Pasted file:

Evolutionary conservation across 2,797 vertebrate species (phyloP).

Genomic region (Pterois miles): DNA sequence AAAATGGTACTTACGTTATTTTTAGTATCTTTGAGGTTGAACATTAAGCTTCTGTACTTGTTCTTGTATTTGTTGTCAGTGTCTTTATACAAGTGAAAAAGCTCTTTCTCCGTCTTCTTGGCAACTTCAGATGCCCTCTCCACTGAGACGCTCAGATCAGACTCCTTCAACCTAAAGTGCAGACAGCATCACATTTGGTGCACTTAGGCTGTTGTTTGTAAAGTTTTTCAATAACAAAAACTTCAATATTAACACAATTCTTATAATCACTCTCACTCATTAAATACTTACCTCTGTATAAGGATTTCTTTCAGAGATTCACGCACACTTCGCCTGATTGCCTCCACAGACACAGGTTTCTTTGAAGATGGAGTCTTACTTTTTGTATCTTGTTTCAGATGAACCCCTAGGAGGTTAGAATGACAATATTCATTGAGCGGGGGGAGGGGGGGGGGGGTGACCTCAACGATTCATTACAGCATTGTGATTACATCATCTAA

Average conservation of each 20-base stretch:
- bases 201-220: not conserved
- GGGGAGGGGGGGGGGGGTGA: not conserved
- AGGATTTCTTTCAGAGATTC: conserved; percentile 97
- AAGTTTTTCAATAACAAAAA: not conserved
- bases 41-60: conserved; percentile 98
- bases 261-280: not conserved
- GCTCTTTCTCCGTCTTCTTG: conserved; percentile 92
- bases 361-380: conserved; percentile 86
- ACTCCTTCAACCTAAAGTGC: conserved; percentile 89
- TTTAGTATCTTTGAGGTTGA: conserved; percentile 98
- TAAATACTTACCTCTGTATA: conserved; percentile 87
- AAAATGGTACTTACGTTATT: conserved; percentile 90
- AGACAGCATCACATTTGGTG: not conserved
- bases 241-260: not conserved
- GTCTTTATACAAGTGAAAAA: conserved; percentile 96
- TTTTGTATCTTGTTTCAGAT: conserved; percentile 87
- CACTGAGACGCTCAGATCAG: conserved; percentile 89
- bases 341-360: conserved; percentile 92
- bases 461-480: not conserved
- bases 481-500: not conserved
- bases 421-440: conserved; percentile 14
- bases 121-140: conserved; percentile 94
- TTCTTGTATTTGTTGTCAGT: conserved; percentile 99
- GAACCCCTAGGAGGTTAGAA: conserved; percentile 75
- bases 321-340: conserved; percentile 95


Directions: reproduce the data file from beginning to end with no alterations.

Evolutionary conservation across 2,797 vertebrate species (phyloP).

Genomic region (Pterois miles): DNA sequence AAAATGGTACTTACGTTATTTTTAGTATCTTTGAGGTTGAACATTAAGCTTCTGTACTTGTTCTTGTATTTGTTGTCAGTGTCTTTATACAAGTGAAAAAGCTCTTTCTCCGTCTTCTTGGCAACTTCAGATGCCCTCTCCACTGAGACGCTCAGATCAGACTCCTTCAACCTAAAGTGCAGACAGCATCACATTTGGTGCACTTAGGCTGTTGTTTGTAAAGTTTTTCAATAACAAAAACTTCAATATTAACACAATTCTTATAATCACTCTCACTCATTAAATACTTACCTCTGTATAAGGATTTCTTTCAGAGATTCACGCACACTTCGCCTGATTGCCTCCACAGACACAGGTTTCTTTGAAGATGGAGTCTTACTTTTTGTATCTTGTTTCAGATGAACCCCTAGGAGGTTAGAATGACAATATTCATTGAGCGGGGGGAGGGGGGGGGGGGTGACCTCAACGATTCATTACAGCATTGTGATTACATCATCTAA

Average conservation of each 20-base stretch:
- bases 201-220: not conserved
- GGGGAGGGGGGGGGGGGTGA: not conserved
- AGGATTTCTTTCAGAGATTC: conserved; percentile 97
- AAGTTTTTCAATAACAAAAA: not conserved
- bases 41-60: conserved; percentile 98
- bases 261-280: not conserved
- GCTCTTTCTCCGTCTTCTTG: conserved; percentile 92
- bases 361-380: conserved; percentile 86
- ACTCCTTCAACCTAAAGTGC: conserved; percentile 89
- TTTAGTATCTTTGAGGTTGA: conserved; percentile 98
- TAAATACTTACCTCTGTATA: conserved; percentile 87
- AAAATGGTACTTACGTTATT: conserved; percentile 90
- AGACAGCATCACATTTGGTG: not conserved
- bases 241-260: not conserved
- GTCTTTATACAAGTGAAAAA: conserved; percentile 96
- TTTTGTATCTTGTTTCAGAT: conserved; percentile 87
- CACTGAGACGCTCAGATCAG: conserved; percentile 89
- bases 341-360: conserved; percentile 92
- bases 461-480: not conserved
- bases 481-500: not conserved
- bases 421-440: conserved; percentile 14
- bases 121-140: conserved; percentile 94
- TTCTTGTATTTGTTGTCAGT: conserved; percentile 99
- GAACCCCTAGGAGGTTAGAA: conserved; percentile 75
- bases 321-340: conserved; percentile 95